• For example, the funds are also leveraging fund administrators to handle many of the middle office functions including:Bank/Broker Reconciliations
  • Price Verification
  • Corporate Actions Processing
  • Portfolio Accounting
  • P&L Reporting
  • Trade Processing
  • Cash Management/Treasury
  • Performance Measurement & Attribution
  • Trade Compliance
  • Risk Attribution


Automating the NAV Calculation will Improve Fund Compliance

Having automated systems allow Fund Administrators to track items that are critical to regulatory compliance. For example, let’s consider SOC II compliance. A rigorous audit trail will allow you to ensure there is sufficient backup and detail to the regulator’s demands for seeing how items were actually signed off.

Automation can also cue the manual review processes, alerting the appropriate folks that an item requires a signature. The technology will also keep track of when these sign-offs are completed. Using automation systems like this can not only bring consistency to a firm’s compliance processes but also alleviate some of the time pressures for compliance personnel.

As technology, automation, and transparent processes are centered around management and workflow, automating standard processes allows the fund administrator to minimize workflow friction and improve job throughput. Fund administrators are in effect empowered to focus their attention on asset and portfolio managers as well as on more complex scenarios within the firm. They can essentially transition to the role of a business partner and add value at the customer and service level.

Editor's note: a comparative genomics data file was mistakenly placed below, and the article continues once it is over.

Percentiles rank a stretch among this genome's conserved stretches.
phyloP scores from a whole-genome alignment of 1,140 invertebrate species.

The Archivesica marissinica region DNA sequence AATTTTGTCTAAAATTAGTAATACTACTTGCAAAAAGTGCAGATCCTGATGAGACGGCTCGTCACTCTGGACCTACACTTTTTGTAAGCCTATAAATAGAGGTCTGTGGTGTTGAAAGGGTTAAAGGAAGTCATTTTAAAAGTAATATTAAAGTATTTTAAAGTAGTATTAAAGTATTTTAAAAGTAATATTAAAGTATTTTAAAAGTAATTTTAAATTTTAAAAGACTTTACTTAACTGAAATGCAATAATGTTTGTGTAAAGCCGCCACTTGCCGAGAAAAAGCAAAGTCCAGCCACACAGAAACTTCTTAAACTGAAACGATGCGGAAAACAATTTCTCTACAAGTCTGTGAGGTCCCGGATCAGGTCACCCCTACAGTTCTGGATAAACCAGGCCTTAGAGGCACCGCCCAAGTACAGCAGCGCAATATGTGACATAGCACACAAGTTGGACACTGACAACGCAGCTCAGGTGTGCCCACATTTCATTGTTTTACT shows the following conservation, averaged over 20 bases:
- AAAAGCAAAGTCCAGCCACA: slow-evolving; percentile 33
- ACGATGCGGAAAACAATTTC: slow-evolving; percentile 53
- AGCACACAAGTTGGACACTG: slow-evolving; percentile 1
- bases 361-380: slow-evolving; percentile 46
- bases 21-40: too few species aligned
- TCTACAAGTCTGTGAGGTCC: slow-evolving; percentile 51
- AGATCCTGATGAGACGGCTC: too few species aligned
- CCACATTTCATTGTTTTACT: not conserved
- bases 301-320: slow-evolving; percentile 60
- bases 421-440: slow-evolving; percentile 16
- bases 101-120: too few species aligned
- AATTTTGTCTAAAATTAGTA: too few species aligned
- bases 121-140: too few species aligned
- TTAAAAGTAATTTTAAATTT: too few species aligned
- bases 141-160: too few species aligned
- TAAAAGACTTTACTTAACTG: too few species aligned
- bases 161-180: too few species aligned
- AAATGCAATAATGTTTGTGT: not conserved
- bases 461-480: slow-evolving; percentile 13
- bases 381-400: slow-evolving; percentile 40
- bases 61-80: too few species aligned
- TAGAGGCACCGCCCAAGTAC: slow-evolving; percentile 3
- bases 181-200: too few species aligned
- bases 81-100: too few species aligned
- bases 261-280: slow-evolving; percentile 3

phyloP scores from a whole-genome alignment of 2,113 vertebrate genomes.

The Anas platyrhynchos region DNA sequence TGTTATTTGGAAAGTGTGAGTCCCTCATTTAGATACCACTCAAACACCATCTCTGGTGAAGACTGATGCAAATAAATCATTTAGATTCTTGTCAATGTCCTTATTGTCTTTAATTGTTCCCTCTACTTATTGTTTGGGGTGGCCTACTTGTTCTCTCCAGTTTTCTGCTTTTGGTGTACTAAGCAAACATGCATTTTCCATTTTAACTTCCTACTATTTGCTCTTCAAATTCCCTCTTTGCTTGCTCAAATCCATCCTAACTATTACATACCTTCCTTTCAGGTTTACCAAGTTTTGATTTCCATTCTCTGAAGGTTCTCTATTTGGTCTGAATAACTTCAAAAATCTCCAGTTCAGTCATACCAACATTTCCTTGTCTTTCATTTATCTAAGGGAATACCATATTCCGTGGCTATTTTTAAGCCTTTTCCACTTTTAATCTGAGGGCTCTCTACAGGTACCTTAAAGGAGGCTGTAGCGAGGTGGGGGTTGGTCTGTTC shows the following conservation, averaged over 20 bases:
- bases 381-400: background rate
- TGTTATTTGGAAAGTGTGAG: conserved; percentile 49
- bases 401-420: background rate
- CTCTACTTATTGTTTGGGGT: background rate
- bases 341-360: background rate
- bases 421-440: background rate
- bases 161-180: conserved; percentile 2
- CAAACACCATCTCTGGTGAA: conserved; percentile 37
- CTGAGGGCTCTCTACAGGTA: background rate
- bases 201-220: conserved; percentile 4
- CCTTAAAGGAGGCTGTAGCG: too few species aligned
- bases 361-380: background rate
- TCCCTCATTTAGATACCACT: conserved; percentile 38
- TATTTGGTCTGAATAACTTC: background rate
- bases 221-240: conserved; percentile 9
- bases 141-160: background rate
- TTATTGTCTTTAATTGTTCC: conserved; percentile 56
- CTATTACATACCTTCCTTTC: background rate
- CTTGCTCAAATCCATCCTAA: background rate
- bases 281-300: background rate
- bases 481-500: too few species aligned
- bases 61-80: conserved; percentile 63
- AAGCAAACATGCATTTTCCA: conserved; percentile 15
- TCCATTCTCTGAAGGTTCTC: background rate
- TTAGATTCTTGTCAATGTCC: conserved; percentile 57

Improving productivity through a collaborative, automated process that collects, tracks, proactively notifies colleagues including CFO’s and Chief Controllers, and ultimately accurately calculates the firm’s NAV is critical. As fund administrators become more skilled, specialized, and take on additional responsibilities across the middle and back office, automation, transparency, and collaboration tools are vital to increasing productivity. Software solutions that provide a single-pane-of-glass capability along with the ability to reduce the time required to generate NAV calculations and close the month in a streamlined manner will provide a competitive advantage for the firm.

There’s still a lot of misconceptions out there with people often just looking for a “push button” solution. This is not something that happens by accident and improving automation should be regarded as a continuous process rather than a one-time event. It is all about incremental improvements over a period of time. Automation should be set as a priority now that technology and solutions are available and easily implemented. Fund Administrator productivity enhancements directly lead to more efficient and effective fund management and in turn better performance and investor engagement.


To Learn More About Automating Fund Administration Tasks – Contact Us, We Are Happy to Help – 1 (833) 352-7111.

You Can Also Fill Out Our Contact Us Form Here to Talk with a RyanEyes Consultant –